Take the 2-minute tour ×
Stack Overflow is a question and answer site for professional and enthusiast programmers. It's 100% free.

In Haskell, how to extract the seventh element of a list without using the prelude functions length or (!!).

The following is what I have so far:

element7 :: [a] -> Int -> a
element7 [] _     = error "list too short"
element7 (_:xs) 7 = element7 xs (k - 1)
share|improve this question
What is the problem you are running into? –  Swiss Jun 10 '13 at 3:16
You basically reimplement the prelude function (!!). That seems to be the goal of this exercise. –  n.m. Jun 10 '13 at 3:19

4 Answers 4

up vote 4 down vote accepted

Alright let's start with what we have

element :: [a] -> Int -> a
element [] _     = error "list too short"
element (_:xs) 7 = element7 xs (k - 1)

Now that last case is when we're at 7, but we're really interested in any number greater than 0

element (x:xs) n | n > 0 = element xs (n-1)

then if n is 1, we just return the head

element (x:xs) n | n > 0 = element xs (n-1)
                 | n == 0= x
                 | otherwise = error "Index out of range"

Now we just have to create a nice shortcut for finding the 7th element:

seventh xs = element xs 6
share|improve this answer
So instead of using !! you chose to reimplement the function and call it element (and use 1-based indexing). ;-) –  Frerich Raabe Jun 10 '13 at 4:15
I'm just leaving this here due to the "no prelude functions" constraint. And I'm switching it to 0 based because it's bugging me a bit –  jozefg Jun 10 '13 at 4:15
The OP wrote without using the prelude functions length or (!!) which to me sounds as if using Prelude functions is okay, except for length and !!. –  Frerich Raabe Jun 10 '13 at 4:17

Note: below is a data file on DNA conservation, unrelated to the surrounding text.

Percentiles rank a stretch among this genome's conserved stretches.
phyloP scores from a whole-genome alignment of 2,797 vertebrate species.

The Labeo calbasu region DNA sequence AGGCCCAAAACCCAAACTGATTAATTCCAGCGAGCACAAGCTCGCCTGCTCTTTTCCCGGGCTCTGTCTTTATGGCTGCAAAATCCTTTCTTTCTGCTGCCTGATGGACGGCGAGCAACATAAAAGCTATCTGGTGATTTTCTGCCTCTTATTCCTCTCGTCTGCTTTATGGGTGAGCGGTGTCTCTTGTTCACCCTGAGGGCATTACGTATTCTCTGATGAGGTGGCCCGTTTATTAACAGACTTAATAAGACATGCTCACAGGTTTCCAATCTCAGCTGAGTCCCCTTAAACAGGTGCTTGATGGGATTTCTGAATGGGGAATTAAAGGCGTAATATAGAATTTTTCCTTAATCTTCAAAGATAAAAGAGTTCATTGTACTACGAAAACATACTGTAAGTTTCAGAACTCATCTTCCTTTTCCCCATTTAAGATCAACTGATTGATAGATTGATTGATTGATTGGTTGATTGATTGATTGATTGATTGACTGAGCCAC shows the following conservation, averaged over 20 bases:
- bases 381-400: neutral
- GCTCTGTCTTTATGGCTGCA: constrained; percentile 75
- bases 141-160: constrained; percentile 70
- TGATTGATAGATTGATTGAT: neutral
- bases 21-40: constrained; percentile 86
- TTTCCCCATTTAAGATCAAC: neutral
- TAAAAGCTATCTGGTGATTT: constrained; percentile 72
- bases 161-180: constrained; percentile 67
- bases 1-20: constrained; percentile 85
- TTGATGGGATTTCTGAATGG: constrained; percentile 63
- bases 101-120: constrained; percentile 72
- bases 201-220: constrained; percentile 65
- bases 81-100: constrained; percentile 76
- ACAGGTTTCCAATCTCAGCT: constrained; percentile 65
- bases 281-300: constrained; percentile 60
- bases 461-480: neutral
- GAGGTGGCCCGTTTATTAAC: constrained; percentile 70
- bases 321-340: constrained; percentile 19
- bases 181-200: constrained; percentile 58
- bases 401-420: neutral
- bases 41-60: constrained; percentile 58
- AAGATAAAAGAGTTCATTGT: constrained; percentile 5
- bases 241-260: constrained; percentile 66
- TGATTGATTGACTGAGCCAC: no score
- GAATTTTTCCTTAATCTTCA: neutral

Indeed, it also is meant to follow from the OP's starting code. Though I wouldn't ever use something like this in my code, I'll happily leave it as an answer. –  jozefg Jun 10 '13 at 4:19
seventh (one:two:three:four:five:six:seven:rest) = seven
share|improve this answer
I'd use _ to denote values you're not interested in, i.e. seventh (_:_:_:_:_:_:x:_) = x, and also consider adding seventh _ = error "List is too short". –  Frerich Raabe Jun 10 '13 at 4:10
I'm being a bit facetious, though I nearly made safeSeventh :: [a] -> Maybe a. –  J. Abrahamson Jun 10 '13 at 4:21
using fully named arguments is more pedagogical and self-documentary. –  Will Ness Jun 10 '13 at 4:46
And -Wall will yell at me for having unused variables. Truly the best way is to write it as safeSeventh with (_one:_two:_three:_four:_five:_six:seven:_rest) as well. –  J. Abrahamson Jun 10 '13 at 16:16

Here's another version which drops the first six letters of the given string and then returns the first letter of the remainder:

seventh = head . drop 6
share|improve this answer
The question says you cannot use prelude functions. head and drop are from prelude –  Ankur Jun 10 '13 at 4:17
@Ankur: I read without using the prelude functions length or (!!) as "You can use prelude functions except length or !!". –  Frerich Raabe Jun 10 '13 at 4:18
Hmmm... seems like a type ambiguity in English type system ;) –  Ankur Jun 10 '13 at 4:20
@Ankur: Well the OP used error which is in the Prelude, too - so I understood that it's indeed okay to use. –  Frerich Raabe Jun 10 '13 at 4:21

This solution try to be closer to your attempt:

element :: [a] -> Int -> a
element []     _ = error "list too short"
element (x:_)  1 = x
element (_:xs) i = element xs (k - 1)
share|improve this answer

Your Answer


By posting your answer, you agree to the privacy policy and terms of service.

Not the answer you're looking for? Browse other questions tagged or ask your own question.